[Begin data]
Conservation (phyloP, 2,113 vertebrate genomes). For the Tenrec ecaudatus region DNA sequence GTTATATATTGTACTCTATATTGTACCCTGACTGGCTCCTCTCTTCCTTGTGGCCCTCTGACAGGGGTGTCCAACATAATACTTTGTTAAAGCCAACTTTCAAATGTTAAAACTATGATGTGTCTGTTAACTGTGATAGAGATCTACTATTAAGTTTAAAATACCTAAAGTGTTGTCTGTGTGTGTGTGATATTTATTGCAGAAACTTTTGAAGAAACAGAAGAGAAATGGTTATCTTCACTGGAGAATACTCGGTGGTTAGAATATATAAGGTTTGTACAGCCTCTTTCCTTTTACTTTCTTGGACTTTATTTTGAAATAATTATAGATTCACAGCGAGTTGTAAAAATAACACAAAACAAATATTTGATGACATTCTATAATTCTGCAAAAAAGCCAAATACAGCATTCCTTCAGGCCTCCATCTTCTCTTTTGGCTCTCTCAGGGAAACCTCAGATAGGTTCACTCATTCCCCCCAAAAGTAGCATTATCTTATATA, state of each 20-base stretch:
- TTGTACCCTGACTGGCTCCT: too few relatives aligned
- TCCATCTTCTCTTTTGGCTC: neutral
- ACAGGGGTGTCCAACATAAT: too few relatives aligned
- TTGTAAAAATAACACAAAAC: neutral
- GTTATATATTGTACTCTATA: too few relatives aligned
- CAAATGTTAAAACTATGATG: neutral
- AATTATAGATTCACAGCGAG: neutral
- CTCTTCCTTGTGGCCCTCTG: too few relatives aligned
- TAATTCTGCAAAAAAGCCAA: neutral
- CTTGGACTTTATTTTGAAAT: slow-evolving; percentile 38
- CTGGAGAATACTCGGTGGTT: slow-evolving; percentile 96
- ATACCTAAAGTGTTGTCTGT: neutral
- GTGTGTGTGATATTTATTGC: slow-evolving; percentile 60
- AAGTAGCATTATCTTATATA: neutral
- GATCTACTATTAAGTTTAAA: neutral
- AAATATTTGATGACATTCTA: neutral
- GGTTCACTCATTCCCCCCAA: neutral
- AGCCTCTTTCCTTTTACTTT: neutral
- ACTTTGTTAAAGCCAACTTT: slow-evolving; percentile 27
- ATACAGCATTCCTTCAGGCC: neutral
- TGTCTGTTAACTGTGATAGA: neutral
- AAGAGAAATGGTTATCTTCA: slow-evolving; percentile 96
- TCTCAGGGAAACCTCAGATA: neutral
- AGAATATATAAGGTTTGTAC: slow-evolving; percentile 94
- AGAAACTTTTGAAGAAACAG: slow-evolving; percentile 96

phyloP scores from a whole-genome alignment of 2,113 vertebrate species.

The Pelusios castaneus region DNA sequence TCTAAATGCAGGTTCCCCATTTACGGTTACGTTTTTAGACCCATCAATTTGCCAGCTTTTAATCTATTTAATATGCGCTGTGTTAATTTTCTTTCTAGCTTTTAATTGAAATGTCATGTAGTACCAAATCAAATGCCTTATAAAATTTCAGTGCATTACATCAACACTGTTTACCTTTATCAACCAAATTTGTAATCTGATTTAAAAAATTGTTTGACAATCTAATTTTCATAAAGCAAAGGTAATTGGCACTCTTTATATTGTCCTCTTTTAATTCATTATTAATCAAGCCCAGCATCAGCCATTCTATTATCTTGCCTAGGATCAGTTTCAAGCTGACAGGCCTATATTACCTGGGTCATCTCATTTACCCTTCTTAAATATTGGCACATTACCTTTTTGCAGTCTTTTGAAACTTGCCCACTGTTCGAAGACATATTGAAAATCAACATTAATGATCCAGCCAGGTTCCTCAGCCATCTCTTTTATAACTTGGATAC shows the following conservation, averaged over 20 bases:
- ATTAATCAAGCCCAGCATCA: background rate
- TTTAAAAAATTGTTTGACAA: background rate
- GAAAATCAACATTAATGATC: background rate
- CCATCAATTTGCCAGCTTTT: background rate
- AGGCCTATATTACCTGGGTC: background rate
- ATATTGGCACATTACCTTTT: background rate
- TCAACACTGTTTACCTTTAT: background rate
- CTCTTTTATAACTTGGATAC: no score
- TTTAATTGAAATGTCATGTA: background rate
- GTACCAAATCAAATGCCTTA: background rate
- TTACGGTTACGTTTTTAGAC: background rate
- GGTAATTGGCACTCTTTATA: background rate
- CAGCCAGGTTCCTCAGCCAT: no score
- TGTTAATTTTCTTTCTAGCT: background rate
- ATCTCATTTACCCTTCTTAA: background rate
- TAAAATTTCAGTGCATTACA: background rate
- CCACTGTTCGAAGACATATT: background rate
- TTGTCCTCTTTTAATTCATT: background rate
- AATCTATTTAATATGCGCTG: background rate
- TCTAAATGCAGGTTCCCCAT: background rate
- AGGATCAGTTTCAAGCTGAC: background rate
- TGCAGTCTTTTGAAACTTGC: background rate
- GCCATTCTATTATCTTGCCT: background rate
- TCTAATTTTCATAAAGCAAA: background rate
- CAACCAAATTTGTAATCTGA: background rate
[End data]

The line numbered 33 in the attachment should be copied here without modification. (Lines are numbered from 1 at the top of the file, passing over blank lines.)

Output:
- AGGCCTATATTACCTGGGTC: background rate